could hear them in my head, but needed help figuring them out. Johnny
consented to giving my blues line a listen, so we arranged to meet at lunch time
at the Perfect Pitch store at the Ayala Commercial Center.
Johnny listened to me play the melody line and then immediately started fooling
around on one of the store’s keyboards. Within two minutes he had the chords
and their voicings, a rich romp through a circle of fifths chords, thoroughly worked
out. But he included a stunner, which completely caught me off guard. He came
up with an out-of-the-blue, very strange chord for the final two bars. WOW!
Normally, each blues verse comes to a very conventional closure, one of a host
of conventional “turnarounds,” as blues/jazz musicians call them. These
“turnarounds” work to draw an aural conclusion to the verse and set up a return
to the next full 12-bar verse, or on occasion to an alternative “chorus,” or “middle
section.” Musicians often refer to this as a “resolution,” where the melody comes
to its final resting place. The ear accepts that “resolution” as the final statement
of the melody line.
Binky Lampano and I have a continuing on-stage dialogue about “resolution.” My
harmonica solos typically reach for the “resolution,” a clear-cut final resting point.
Those of you who’ve seen LAMPANO ALLEY live performances may have heard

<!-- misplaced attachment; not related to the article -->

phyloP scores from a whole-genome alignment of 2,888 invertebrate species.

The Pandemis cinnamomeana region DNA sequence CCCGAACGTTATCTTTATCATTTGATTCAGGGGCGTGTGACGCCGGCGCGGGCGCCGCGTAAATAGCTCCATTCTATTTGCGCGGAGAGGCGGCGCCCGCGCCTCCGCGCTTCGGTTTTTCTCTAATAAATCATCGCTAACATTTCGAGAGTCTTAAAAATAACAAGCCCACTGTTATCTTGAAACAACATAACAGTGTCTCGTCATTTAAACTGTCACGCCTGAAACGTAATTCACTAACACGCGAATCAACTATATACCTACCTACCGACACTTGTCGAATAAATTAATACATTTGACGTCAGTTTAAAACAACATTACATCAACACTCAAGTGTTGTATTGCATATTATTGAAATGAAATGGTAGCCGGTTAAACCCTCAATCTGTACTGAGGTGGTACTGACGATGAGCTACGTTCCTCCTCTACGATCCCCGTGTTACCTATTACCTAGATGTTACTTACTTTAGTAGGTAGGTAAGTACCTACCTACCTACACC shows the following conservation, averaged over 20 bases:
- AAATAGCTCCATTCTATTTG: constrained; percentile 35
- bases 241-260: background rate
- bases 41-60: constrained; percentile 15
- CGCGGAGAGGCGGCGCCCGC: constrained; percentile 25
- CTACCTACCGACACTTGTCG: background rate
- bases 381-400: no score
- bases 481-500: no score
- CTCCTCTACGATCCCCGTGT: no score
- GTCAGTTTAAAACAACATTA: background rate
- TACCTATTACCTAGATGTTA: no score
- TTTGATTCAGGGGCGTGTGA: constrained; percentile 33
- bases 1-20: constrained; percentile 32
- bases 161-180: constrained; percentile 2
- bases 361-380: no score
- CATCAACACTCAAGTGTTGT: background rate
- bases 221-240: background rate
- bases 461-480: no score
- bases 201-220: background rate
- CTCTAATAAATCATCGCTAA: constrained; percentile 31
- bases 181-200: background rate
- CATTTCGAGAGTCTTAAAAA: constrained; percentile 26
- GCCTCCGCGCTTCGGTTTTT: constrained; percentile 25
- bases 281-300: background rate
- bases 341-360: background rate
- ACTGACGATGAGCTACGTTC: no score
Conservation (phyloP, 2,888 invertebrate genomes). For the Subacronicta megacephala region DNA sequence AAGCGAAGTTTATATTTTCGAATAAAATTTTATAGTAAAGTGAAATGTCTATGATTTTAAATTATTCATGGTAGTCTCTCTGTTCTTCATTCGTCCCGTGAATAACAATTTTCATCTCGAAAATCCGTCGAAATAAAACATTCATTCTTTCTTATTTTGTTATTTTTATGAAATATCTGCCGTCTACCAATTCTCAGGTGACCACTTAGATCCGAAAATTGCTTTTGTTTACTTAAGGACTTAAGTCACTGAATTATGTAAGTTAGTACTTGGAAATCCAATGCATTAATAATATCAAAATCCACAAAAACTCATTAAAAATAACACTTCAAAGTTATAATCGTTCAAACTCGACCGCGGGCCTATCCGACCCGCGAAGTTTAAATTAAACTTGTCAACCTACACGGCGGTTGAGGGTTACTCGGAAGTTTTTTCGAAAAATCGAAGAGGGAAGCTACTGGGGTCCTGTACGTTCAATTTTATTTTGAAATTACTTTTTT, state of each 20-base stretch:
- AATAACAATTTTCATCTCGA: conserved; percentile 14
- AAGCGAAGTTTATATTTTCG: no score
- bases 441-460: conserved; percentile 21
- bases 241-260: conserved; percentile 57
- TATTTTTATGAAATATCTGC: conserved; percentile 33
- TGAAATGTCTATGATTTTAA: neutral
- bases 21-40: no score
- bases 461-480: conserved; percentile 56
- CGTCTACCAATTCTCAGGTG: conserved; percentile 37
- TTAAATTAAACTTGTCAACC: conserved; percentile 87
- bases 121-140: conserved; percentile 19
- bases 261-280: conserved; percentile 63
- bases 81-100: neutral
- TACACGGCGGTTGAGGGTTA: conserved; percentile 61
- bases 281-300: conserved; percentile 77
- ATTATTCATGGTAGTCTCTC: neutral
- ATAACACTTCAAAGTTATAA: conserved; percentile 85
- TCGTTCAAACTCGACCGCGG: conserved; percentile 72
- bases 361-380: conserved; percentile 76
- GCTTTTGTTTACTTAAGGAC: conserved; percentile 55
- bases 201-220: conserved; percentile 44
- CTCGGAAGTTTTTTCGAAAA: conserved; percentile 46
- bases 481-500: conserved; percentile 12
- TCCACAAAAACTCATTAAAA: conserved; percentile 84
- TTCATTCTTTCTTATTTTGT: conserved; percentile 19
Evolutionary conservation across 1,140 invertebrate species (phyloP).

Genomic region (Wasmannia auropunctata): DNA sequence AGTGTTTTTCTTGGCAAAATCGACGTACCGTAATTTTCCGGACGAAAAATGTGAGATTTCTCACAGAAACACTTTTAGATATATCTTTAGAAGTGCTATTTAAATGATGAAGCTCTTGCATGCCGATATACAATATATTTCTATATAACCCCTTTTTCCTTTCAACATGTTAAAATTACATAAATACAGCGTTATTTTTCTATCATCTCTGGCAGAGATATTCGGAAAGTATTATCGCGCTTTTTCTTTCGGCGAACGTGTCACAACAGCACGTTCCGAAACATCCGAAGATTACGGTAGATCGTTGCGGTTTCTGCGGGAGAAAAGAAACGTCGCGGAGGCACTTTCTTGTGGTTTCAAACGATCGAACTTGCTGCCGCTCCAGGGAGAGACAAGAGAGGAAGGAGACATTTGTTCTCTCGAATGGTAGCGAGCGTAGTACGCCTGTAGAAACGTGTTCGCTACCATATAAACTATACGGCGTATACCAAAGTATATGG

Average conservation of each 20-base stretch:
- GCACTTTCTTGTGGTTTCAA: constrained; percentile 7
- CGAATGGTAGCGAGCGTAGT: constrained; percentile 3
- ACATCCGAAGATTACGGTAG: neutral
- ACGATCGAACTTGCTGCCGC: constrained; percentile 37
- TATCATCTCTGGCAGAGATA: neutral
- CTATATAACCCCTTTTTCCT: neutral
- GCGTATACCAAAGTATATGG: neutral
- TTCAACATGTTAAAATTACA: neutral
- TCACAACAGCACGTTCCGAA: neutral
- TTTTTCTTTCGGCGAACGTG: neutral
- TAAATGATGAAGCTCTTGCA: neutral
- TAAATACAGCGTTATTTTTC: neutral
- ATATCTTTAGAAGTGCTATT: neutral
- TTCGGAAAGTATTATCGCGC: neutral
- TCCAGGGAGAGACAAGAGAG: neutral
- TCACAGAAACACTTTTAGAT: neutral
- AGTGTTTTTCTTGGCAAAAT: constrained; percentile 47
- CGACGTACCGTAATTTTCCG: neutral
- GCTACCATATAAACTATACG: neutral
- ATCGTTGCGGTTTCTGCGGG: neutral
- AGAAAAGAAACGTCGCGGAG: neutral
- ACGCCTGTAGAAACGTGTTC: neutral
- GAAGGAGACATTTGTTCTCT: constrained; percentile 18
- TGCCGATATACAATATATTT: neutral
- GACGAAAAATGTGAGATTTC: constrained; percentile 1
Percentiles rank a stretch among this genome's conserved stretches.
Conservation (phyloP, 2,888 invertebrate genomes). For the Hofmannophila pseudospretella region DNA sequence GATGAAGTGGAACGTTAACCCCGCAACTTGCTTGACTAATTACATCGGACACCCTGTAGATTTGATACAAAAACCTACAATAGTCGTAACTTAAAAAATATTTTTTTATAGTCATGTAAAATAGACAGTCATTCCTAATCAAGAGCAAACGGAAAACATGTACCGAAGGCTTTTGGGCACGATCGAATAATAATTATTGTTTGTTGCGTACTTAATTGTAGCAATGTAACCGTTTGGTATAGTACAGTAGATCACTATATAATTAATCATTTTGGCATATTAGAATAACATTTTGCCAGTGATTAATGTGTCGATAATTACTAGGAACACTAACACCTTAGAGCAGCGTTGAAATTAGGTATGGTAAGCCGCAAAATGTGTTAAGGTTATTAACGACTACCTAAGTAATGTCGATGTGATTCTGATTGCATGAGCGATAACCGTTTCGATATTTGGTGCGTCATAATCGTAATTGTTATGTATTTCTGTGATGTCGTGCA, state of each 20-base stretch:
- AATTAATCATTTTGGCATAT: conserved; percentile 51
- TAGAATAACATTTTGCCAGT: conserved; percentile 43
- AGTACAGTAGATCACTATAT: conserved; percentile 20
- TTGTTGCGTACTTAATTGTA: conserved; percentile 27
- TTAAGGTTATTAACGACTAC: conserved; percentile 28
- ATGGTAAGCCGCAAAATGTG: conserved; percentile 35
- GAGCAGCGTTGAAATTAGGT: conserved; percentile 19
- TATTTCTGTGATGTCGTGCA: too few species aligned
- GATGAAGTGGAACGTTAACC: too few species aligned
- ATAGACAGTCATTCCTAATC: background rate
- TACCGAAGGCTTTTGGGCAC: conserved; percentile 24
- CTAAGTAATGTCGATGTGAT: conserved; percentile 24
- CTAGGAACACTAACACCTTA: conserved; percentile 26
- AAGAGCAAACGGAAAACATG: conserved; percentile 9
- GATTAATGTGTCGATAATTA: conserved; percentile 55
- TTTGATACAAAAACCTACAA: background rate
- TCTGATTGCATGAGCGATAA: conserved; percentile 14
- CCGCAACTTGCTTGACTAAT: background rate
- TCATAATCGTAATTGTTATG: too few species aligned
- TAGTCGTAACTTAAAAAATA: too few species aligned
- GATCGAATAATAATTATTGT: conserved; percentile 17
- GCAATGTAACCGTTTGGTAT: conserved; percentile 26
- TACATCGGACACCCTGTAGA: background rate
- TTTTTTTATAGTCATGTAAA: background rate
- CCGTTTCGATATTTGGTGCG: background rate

Binky shout at me, “Don’t resolve, don’t resolve.” It’s one of his mantras!
Essentially he’s asking me to leave the solo hanging out there in mid-air
somewhere. It’s a “jazz thing,” believe me.
Johnny Alegre demonstrates the same mantra in the album, over and over.
Song after song on the Affinity album gallops into this unusual concluding
section, that actually just leaves the listener hanging out there in infinity, no
resolution in sight. It’s his trademark. And it gives his compositions that
“ethereal” quality” I identified on first listening. The songs seem almost to wander
endlessly, without any clear conclusion until the very final chord of the song. And
even that final chord is often a total surprise!
Personally, I think what Alegre and crew have come up with is truly world-class,
truly original. Test your ears. Listen to the album with this appreciation for the
Getting philosophical for a moment, I’m beginning to wonder if Filipino jazz
musicians are actually making, perhaps subconsciously, a “statement.” Music so
often reflects reality. Think about it.
I’ll stop my discourse now. It’s your turn to grab a copy of the album and give it
your own careful attention. I think you too will discover that each musician in the
group expresses this “unresolved” view of life and music, consciously or not.
Listen. And think!